Coast Guard Deepwater Acquisition Programs: Background, Oversight Issues, and Options for Congress
Congressional research rept.
LIBRARY OF CONGRESS WASHINGTON DC CONGRESSIONAL RESEARCH SERVICE
Pagination or Media Count:
The term Deepwater refers to a collection of more than a dozen Coast Guard acquisition programs for replacing and modernizing the services aging fleet of deepwater-capable ships and aircraft. Until April 2007, the Coast Guard pursued these programs as a single, integrated acquisition program that was known as the Integrated Deepwater System IDS program or Deepwater program for short. The now-separated Deepwater acquisition programs include plans for, among other things, 91 new cutters, 124 new small boats, and 247 new or modernized airplanes, helicopters, and unmanned aerial vehicles UAVs. The year 2007 was a watershed year for Deepwater acquisition. The management and execution of what was then the single, integrated Deepwater program was strongly criticized by various observers. House and Senate committees held several oversight hearings on the program. Bills were introduced to restructure or reform the program in various ways. Coast Guard and industry officials acknowledged certain problems in the programs management and execution and defended the programs management and execution in other respects. The Coast Guard announced a number of reform actions that significantly altered the services approach to Deepwater acquisition and to Coast Guard acquisition in general. The Government Accountability Office GAO provided new assessments of Deepwater acquisition programs in a July 2009 report and April 2009 testimony. The Coast Guard, which is part of the Department of Homeland Security DHS, requested 1,051.5 million in FY2010 acquisition funding for Deepwater programs, including 305.5 million for aircraft, 591.4 million for surface ships and boats, and 154.6 million for other items.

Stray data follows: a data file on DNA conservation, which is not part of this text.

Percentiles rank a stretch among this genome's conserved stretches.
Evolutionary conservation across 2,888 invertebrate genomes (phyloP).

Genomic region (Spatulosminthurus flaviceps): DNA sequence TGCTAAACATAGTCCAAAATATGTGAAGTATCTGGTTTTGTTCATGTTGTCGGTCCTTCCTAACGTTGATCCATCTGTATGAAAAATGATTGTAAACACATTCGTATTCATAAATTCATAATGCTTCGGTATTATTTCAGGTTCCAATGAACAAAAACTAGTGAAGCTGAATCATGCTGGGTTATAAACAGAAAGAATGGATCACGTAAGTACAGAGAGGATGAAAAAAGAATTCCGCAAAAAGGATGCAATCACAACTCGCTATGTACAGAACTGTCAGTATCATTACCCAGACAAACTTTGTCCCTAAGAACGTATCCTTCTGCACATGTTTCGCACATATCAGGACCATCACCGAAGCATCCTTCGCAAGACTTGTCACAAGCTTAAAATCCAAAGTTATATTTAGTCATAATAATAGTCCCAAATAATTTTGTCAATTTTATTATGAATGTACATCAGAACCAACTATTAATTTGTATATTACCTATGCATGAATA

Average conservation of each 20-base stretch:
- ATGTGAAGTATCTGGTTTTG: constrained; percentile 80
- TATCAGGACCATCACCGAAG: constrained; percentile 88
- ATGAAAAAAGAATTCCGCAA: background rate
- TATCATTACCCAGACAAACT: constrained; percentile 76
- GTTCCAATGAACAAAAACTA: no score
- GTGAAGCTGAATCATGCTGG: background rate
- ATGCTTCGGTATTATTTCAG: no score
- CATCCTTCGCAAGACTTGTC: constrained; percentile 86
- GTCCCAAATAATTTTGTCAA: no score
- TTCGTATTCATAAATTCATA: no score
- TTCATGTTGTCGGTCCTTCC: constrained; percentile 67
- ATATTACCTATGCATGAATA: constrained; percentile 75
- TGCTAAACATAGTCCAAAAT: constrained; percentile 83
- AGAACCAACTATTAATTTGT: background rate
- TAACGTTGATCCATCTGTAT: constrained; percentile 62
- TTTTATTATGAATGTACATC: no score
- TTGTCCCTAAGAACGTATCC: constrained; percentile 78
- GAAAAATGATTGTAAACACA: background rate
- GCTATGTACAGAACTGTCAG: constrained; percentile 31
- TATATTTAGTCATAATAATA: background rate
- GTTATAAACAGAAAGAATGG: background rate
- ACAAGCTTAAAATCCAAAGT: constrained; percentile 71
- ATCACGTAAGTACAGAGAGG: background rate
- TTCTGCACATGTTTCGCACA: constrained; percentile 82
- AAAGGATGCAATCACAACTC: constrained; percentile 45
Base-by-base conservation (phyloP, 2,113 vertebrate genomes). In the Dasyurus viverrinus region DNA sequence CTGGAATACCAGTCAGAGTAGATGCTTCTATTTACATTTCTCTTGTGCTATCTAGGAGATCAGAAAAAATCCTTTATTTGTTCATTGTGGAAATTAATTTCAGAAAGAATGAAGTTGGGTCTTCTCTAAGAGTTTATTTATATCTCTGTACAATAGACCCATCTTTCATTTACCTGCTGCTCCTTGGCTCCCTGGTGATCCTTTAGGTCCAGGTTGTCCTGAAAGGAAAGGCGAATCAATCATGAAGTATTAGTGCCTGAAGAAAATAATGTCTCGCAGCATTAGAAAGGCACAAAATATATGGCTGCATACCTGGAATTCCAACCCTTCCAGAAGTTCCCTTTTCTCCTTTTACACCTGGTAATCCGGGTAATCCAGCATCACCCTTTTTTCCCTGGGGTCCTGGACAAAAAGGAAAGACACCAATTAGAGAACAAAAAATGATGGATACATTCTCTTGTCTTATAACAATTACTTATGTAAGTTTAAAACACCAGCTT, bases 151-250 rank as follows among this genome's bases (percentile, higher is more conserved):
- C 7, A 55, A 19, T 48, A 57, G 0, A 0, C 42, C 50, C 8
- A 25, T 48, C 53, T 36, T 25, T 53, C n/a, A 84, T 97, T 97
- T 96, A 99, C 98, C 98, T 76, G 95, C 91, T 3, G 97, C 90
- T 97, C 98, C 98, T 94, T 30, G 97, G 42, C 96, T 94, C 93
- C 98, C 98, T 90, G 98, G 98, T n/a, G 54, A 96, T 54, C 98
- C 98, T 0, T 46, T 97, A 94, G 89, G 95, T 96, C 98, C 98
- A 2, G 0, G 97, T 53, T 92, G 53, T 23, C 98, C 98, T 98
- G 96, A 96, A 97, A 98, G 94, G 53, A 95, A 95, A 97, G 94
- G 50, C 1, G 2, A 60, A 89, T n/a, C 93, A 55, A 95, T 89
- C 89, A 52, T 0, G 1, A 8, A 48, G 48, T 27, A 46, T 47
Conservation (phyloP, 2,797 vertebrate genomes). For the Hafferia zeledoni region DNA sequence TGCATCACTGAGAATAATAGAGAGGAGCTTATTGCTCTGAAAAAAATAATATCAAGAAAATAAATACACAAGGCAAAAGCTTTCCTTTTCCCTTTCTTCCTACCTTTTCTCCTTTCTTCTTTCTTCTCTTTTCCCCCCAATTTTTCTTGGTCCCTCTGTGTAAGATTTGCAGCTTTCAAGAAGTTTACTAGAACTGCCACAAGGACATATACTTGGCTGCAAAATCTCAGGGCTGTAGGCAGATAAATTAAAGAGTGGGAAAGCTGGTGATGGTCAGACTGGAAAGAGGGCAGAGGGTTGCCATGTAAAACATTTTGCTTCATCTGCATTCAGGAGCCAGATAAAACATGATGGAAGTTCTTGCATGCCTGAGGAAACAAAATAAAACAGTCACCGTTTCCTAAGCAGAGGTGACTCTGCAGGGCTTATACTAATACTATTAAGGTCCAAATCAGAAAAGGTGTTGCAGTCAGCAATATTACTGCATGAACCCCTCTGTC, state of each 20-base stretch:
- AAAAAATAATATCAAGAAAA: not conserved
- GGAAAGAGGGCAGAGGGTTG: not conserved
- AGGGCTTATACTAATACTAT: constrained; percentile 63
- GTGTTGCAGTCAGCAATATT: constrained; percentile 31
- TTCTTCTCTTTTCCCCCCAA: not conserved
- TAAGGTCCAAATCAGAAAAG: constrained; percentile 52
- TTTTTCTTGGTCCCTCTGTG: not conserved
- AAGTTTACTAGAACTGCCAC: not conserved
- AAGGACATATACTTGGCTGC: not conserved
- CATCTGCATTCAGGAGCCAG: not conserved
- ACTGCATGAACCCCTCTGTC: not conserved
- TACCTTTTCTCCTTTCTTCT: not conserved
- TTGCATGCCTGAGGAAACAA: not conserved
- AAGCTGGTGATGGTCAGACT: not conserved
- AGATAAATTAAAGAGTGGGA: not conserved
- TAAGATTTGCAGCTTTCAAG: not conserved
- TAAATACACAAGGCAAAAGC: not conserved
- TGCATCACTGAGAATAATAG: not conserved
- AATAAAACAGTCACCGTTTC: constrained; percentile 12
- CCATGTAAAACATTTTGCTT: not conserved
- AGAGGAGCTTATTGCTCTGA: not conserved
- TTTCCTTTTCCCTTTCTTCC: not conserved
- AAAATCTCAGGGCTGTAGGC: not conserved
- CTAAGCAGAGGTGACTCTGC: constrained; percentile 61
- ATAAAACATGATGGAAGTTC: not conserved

- Economics and Cost Analysis
- Marine Engineering
- Military Forces and Organizations